Anil Dash’s account of meeting with Bill Gates to hear about the progress of the UN Millenium Development Goals:
Last week, I had a chance to sit down with Bill Gates as part of a small group, in a discussion focused around the release of his annual letter and the progress that has been made against the United Nations Millennium Development Goals. You can also read his annual letter as a 6.3MB PDF. Ill write separately about what it was like having a conversation with Bill Gates, but the biggest highlight that came from the meeting was a simple lesson:
The world is getting better, faster, than we could ever have imagined.
Worth reading the whole thing to see how much progress our species has made in 20 years.
The best comment I’ve read on the topic of Savita Halappanavar’s death comes from Emer O’Toole, in the Guardian:
I am no longer a Catholic, so I need to look for earthly explanations as to what happened to Halappanavar. The medical technology to prevent this painful, senseless death was at hand. Yet doctors did not use it. Why? One could argue that they had to obey Irish law. In The Origins of Totalitarianism, speaking of defences mounted by the perpetrators of atrocities during the Holocaust, Hannah Arendt says that adult citizens cannot obey. Children and animals can obey, but adults have the capacity to morally assess the actions that their sociopolitical systems demand of them.
Adults do not obey, they consent.
Godwin’s Law aside, the message here is clear. Regardless of what Irish law may be (and of what it may become) with respect to abortion, any doctor who has stood by and allowed a woman to die, rather than even attempt provide the medical care she needed, bears moral responsibility for her death.
In recognition of International Women’s Day, which falls on March 8 every year, Gina Trapani (of Lifehacker and This Week in Google fame) launched Narrow the Gapp, highlighting the gap in salaries between men and women doing equal work.
(Edit, March 12: Gina has now posted about this on her own blog, Smarterware.)
For example, in software engineering women earn on average only about 91% of what men earn.
The data is from the United States, but the problem is world wide.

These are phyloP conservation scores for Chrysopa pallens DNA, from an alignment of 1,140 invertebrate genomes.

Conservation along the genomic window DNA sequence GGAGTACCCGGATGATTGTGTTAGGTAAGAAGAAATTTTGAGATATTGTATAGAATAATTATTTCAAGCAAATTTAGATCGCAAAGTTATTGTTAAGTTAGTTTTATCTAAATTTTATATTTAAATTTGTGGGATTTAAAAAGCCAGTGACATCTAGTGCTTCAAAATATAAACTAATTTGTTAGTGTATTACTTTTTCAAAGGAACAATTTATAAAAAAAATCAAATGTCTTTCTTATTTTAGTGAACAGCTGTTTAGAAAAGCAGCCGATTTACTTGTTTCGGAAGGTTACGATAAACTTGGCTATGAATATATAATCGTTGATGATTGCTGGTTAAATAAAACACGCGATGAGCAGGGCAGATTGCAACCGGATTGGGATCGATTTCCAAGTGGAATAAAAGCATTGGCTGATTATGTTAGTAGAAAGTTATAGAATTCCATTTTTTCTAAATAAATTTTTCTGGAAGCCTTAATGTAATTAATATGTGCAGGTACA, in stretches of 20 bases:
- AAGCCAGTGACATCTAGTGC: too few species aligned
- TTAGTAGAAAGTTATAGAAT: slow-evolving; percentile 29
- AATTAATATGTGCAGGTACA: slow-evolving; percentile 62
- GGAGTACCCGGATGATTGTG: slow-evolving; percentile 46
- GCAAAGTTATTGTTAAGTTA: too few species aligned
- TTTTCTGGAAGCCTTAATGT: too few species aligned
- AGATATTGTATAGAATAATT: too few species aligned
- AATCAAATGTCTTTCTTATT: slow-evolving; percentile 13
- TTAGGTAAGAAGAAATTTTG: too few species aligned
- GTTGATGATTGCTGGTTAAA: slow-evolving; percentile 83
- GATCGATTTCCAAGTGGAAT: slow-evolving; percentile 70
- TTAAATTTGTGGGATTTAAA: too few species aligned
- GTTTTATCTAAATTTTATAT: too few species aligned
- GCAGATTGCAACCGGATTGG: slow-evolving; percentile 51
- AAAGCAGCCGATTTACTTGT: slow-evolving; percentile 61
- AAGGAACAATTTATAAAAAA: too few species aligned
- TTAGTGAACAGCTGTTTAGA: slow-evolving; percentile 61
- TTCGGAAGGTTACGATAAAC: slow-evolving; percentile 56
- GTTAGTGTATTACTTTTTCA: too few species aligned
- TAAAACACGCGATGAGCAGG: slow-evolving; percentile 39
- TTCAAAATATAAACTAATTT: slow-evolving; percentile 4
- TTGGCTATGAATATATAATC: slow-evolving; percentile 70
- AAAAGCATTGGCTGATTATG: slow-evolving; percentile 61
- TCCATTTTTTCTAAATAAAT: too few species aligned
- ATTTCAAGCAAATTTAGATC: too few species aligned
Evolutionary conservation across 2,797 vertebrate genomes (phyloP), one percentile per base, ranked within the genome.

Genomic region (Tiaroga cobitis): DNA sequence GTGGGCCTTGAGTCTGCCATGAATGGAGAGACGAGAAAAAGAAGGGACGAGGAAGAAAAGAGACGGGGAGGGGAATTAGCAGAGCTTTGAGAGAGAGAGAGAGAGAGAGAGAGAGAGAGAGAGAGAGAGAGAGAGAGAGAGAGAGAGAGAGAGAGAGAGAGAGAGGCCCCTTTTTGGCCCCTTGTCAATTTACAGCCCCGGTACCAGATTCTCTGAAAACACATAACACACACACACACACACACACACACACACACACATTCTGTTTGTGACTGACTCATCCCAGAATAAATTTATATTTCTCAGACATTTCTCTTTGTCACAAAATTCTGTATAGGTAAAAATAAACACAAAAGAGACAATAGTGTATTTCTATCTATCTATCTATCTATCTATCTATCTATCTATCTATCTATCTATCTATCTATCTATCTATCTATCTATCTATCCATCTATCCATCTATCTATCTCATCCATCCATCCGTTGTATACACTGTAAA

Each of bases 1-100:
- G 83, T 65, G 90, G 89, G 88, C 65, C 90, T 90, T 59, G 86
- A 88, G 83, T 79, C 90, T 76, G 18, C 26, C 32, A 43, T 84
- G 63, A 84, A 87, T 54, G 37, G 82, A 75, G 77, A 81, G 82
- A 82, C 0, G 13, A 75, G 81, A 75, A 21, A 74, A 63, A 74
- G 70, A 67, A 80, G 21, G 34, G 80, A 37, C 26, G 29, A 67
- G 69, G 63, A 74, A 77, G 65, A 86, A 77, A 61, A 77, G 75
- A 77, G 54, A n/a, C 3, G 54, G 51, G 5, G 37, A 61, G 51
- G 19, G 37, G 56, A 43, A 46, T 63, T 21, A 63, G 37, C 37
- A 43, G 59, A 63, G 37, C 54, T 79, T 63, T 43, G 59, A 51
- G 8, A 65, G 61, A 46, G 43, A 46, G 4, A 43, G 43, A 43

My natural first reaction to seeing statistics like this is to think, “It’s terrible that this is the case, but I’m sure it’s not true of my company.” And maybe I’m right. After all, I don’t work for a conventional comany. But even if I am right, that means that for every woman I work with who justly earns what her male colleagues earn, there is someone at another job who has it twice as bad as the stats imply.
Here’s the thing about gender and its relation to software engineering. I’ve seen some strange things in my time, but I’ve never seen anyone use a penis to improve his programming. It seems weird that you might be paid extra for having one.
A common argument that comes up every time the pay gap is mentioned is that men are better at negotiating salaries. But isn’t that still part of the problem? Pay should be related to the work you do, not your ability to negotiate with your employer. If men are more likely to be willing or able to negotiate higher salaries, then that is itself a systematic bias against women whether or not it’s rooted in overt discrimination.
It’s also likely that if men are generally more successful at negotiating it might not be because they’re better at it. It’s just as likely that they’re successful because of the attitude of the person they’re negotiating with. A lot of negotiation is in the perceptions of the person on the other side. Discrimination (intentional or otherwise) creeps in wherever it can.